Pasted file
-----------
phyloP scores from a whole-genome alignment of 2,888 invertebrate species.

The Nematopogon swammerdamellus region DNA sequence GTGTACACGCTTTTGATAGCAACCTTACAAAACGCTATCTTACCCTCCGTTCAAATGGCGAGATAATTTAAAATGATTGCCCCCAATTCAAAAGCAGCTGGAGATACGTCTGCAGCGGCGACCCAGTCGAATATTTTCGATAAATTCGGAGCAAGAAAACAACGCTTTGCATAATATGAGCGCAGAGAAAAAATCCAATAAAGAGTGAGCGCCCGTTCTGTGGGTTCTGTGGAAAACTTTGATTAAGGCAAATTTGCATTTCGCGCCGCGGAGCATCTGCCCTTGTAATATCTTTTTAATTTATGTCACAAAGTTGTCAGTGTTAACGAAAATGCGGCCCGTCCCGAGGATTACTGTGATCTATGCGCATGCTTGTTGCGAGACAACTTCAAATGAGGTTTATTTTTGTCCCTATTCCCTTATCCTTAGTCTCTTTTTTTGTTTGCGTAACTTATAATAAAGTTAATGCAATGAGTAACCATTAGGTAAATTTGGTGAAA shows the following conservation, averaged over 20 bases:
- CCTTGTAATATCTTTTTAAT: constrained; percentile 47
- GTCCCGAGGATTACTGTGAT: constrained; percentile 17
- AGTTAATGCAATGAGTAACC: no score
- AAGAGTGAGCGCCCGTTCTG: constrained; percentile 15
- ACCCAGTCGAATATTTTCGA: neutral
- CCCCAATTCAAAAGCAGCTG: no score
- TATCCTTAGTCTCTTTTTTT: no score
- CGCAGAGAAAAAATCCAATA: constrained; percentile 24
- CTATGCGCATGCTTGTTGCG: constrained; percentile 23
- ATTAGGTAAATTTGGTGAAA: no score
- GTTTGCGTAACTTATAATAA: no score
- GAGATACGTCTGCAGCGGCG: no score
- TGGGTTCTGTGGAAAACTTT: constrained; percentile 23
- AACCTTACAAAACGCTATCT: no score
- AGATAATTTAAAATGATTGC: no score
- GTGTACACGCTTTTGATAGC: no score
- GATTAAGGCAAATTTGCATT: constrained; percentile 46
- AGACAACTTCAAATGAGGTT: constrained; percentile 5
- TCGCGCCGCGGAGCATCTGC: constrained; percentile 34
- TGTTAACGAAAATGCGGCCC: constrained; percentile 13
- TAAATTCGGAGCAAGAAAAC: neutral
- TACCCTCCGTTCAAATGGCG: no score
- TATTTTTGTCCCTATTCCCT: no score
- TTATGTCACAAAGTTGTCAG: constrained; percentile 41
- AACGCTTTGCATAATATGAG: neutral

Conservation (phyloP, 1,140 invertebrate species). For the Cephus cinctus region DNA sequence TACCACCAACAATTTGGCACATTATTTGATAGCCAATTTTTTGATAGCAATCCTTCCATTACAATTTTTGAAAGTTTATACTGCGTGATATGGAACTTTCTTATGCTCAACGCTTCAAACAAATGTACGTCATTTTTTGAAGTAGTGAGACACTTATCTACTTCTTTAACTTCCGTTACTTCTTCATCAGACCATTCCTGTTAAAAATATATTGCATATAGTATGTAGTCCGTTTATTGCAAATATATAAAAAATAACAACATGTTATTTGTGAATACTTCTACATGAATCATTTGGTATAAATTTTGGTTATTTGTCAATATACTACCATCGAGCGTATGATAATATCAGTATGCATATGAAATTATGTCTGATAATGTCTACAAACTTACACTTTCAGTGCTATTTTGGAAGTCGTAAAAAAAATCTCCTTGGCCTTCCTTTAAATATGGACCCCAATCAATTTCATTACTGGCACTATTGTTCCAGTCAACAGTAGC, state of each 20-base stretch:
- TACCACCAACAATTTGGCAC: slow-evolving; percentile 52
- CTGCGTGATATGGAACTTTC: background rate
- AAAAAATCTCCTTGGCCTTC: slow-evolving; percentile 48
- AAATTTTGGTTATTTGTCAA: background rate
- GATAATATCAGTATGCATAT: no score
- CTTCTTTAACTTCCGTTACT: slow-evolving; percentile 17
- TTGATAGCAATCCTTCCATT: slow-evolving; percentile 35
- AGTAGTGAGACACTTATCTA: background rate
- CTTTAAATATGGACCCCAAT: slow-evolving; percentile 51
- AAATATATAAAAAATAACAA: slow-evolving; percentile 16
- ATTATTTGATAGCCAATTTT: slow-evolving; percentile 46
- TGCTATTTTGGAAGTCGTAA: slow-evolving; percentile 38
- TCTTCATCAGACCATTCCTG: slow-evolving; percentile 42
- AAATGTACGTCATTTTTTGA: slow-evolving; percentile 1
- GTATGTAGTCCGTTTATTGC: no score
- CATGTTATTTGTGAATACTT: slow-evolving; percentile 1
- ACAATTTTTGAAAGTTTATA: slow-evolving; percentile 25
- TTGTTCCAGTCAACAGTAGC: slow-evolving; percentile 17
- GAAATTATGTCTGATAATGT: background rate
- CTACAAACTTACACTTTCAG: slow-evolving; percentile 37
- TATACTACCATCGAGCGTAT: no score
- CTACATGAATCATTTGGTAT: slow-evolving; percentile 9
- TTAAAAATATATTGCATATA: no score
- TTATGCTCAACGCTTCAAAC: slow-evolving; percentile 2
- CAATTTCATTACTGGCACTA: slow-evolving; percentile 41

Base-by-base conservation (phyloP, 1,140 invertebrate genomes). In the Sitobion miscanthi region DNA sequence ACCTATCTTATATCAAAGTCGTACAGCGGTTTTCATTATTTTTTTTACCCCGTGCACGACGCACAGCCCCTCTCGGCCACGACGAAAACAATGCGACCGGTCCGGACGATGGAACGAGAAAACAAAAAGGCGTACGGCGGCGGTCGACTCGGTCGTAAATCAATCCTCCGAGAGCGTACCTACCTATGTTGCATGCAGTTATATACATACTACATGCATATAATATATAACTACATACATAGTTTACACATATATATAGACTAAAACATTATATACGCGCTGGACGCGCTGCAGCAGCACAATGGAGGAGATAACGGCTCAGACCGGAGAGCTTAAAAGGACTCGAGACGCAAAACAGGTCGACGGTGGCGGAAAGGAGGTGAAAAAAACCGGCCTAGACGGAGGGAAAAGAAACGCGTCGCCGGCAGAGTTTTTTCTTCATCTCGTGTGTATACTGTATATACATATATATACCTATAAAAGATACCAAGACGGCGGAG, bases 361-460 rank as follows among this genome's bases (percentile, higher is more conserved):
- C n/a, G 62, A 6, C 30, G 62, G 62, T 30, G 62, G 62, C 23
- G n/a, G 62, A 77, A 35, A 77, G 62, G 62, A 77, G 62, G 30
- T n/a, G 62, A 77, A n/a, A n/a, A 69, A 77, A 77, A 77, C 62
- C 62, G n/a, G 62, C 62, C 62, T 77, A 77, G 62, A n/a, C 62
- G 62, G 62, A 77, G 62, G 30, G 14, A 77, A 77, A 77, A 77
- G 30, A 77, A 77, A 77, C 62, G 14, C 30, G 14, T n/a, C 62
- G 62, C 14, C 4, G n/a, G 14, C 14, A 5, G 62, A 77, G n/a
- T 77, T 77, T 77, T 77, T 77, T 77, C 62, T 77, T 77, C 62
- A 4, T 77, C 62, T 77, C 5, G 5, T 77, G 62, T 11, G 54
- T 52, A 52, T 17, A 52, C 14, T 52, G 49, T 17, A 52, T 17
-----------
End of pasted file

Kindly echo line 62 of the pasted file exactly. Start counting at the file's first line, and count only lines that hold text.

- T 77, T 77, T 77, T 77, T 77, T 77, C 62, T 77, T 77, C 62